The South Asia Channel

Illusions in Punjab

On the economic and security fronts, it is safe to say, Pakistan is going through a tough time. To say that the Taliban are a threat to the country’s present and future status is oversimplifying the issue. Economically, Pakistan faces a severe deficit as the cost of the war in the country’s northwest grows and ...

Arif Ali/AFP/Getty Images
Arif Ali/AFP/Getty Images

On the economic and security fronts, it is safe to say, Pakistan is going through a tough time. To say that the Taliban are a threat to the country’s present and future status is oversimplifying the issue. Economically, Pakistan faces a severe deficit as the cost of the war in the country’s northwest grows and development funds get slashed.

Which is why it was rather startling to read a report that the government of Punjab province was handing over millions of rupees to madrassas run by the infamous Jamaat-ud-Dawa, Lashkar-e-Taiba’s charity wing.

India accused JuD of carrying out the attacks in Mumbai in November 2008, following which the United Nations added four LeT leaders to its consolidated list and imposed "an assets freeze, travel ban and arms embargo" on them. The Pakistani government then sealed the JuD offices as part of a series of moves to assure India that it was serious about cooperating with investigation into the Mumbai attacks. It also put JuD leader Hafiz Saeed under house arrest, a move the Lahore High Court later declared unconstitutional.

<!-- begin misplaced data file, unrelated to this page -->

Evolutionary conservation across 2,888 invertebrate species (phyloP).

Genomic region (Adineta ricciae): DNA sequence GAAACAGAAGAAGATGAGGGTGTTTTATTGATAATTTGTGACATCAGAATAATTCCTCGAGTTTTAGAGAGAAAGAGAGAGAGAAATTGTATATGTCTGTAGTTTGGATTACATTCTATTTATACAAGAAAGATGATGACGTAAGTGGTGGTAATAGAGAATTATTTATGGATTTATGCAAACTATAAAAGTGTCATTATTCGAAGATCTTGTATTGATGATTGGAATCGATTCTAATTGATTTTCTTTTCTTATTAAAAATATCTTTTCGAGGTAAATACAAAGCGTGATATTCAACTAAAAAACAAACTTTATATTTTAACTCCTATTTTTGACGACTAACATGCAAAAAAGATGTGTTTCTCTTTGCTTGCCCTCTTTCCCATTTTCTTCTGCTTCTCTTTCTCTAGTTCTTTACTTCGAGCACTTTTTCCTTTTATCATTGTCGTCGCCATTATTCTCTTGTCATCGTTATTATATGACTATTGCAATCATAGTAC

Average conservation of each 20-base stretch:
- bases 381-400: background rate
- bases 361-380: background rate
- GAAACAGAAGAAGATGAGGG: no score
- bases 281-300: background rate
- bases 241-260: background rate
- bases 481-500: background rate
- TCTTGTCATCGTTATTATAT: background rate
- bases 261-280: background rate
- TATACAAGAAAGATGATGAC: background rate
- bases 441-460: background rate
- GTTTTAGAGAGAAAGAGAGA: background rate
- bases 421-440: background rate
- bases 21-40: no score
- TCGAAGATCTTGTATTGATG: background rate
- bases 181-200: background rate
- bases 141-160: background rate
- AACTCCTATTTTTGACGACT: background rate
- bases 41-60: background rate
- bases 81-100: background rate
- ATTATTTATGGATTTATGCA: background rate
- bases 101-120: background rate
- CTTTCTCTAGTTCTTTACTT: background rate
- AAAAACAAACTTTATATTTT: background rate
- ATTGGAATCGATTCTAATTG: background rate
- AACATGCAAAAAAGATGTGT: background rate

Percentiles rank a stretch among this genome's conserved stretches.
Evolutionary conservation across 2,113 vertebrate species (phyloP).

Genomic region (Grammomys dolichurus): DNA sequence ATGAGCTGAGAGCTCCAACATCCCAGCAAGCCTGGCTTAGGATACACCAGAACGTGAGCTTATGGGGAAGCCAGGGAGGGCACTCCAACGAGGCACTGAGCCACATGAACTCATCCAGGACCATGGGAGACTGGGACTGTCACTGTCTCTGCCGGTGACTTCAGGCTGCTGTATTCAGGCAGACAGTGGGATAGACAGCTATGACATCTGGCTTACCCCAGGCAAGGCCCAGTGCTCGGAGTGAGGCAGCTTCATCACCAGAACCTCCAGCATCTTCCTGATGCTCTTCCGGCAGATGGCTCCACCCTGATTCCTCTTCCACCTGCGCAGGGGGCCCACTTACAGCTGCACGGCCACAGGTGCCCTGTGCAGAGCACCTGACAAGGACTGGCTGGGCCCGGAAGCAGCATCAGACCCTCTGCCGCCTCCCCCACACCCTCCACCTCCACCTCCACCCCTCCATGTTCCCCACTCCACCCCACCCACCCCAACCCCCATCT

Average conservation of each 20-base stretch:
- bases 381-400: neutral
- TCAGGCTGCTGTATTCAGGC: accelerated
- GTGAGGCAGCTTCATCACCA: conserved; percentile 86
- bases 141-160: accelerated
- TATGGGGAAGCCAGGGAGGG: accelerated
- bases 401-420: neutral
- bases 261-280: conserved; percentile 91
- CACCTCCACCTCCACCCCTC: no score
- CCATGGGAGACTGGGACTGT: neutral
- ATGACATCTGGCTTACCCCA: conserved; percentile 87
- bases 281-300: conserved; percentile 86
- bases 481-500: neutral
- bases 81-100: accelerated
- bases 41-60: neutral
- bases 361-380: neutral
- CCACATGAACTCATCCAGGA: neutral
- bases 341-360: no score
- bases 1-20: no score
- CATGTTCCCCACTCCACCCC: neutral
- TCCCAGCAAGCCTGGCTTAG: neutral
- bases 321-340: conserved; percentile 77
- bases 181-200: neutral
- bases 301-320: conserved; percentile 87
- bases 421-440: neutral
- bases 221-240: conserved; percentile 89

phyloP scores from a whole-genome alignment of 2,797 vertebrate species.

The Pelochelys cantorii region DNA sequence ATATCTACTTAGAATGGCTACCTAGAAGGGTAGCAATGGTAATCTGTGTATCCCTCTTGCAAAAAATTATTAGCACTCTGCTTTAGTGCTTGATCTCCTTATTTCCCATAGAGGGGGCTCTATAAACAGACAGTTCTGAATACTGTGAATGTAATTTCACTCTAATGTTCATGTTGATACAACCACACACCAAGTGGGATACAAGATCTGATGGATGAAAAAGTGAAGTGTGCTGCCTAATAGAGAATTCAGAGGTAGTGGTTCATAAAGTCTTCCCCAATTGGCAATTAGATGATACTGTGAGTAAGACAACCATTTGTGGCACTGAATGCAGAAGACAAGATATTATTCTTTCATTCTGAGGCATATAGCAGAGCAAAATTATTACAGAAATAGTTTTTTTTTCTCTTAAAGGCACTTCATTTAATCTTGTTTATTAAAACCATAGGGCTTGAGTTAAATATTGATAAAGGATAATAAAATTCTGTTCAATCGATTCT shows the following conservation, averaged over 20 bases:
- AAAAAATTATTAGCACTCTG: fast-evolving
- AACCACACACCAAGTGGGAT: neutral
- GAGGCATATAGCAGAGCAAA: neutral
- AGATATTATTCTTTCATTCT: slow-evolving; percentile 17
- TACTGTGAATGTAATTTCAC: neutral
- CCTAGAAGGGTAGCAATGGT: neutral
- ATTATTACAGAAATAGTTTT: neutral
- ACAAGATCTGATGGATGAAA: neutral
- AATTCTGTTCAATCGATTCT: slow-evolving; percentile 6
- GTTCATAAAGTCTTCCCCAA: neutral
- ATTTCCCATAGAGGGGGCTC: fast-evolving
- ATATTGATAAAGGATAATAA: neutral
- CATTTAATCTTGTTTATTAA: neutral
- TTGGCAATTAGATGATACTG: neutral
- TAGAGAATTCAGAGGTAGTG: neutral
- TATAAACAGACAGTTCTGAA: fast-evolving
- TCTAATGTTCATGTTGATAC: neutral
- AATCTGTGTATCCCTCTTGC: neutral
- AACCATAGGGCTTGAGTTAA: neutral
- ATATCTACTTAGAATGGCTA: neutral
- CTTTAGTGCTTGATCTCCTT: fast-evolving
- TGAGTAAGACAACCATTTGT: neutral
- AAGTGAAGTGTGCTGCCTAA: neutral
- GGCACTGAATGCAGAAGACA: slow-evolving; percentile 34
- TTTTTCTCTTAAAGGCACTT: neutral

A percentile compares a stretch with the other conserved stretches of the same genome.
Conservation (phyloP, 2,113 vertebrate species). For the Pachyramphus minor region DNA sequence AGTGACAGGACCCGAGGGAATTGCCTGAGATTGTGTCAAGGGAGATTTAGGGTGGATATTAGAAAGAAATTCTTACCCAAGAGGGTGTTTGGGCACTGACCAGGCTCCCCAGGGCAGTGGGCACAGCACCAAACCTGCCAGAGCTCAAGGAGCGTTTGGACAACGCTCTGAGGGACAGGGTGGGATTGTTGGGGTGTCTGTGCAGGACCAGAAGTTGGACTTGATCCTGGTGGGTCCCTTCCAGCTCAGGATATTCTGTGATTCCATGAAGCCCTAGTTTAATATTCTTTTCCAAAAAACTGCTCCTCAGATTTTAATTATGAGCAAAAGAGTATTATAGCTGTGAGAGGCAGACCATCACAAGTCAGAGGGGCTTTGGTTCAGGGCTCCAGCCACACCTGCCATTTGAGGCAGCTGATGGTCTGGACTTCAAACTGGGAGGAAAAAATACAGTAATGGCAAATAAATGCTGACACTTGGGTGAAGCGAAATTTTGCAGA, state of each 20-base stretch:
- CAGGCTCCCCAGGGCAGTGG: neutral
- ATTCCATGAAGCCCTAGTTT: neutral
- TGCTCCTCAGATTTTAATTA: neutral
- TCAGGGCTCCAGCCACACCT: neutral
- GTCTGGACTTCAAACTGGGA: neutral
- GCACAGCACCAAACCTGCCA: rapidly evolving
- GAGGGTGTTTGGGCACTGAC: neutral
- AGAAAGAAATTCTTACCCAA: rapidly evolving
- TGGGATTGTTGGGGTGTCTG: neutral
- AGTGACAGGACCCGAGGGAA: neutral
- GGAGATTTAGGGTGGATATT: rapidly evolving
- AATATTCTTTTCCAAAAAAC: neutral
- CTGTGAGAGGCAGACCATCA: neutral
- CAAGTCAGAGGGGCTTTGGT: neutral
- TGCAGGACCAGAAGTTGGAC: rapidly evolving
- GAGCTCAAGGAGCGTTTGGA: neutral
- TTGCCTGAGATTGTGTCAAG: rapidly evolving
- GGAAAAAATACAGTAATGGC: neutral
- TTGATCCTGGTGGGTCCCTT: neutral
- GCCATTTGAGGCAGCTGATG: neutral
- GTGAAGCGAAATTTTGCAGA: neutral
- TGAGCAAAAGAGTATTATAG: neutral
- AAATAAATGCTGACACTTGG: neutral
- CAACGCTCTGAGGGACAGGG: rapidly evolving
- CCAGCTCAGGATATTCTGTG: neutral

However, attempts to remove JuD from the public sphere may have just been a smokescreen. Journalists travelling to camps housing internally displaced people who had left the Swat Valley because of the army offensive against militants in 2009 discovered that the JuD was at the forefront of disbursing aid, albeit under a new name — the Falah-e-Insaniat Foundation.

While the priorities of provincial governments in fighting terrorism have often been questioned, the Punjab government has one-upped itself this time.

On June 14, Dawn reported that the provincial government of Punjab "gave more than Rs82 million to the Jamaat-ud-Dawa during the outgoing financial year, according to the budget documents for 2010-11." Additionally, Rs79 million were given to the JuD headquarters Markaz-i-Tayyaba in Muridke, and another Rs3 million went to different schools run by the JuD in Punjab. According to the Guardian, "The provincial law minister Rana Sanaullah said the funds were for charitable purposes and would be administered by government officials. A spokesman for Jamaat-ud-Dawa said the group had not yet received any official funds."

The links between members of the current Punjab government and banned organizations is not new. In February 2010, reports emerged that Rana Sanuallah, who is a member of the Pakistan Muslim League-Nawaz, was seen with the leader of another banned organization, the anti-Shia Sipah-e-Sahaba Pakistan, while campaigning for his party’s nominees in the by-elections.

In an email interview, analyst and op-ed columnist Cyril Almeida says, "The specifics may be in dispute, but the tolerance for JuD and Hafiz Saeed at the state level is not."

According to Almeida, "The problem with the Punjab government goes deeper than this particular case. There is a sense that the provincial government is in denial about its Taliban problem. Whether for ideological or purely political reasons, the PML-N is considered to be ‘soft’ on militant groups."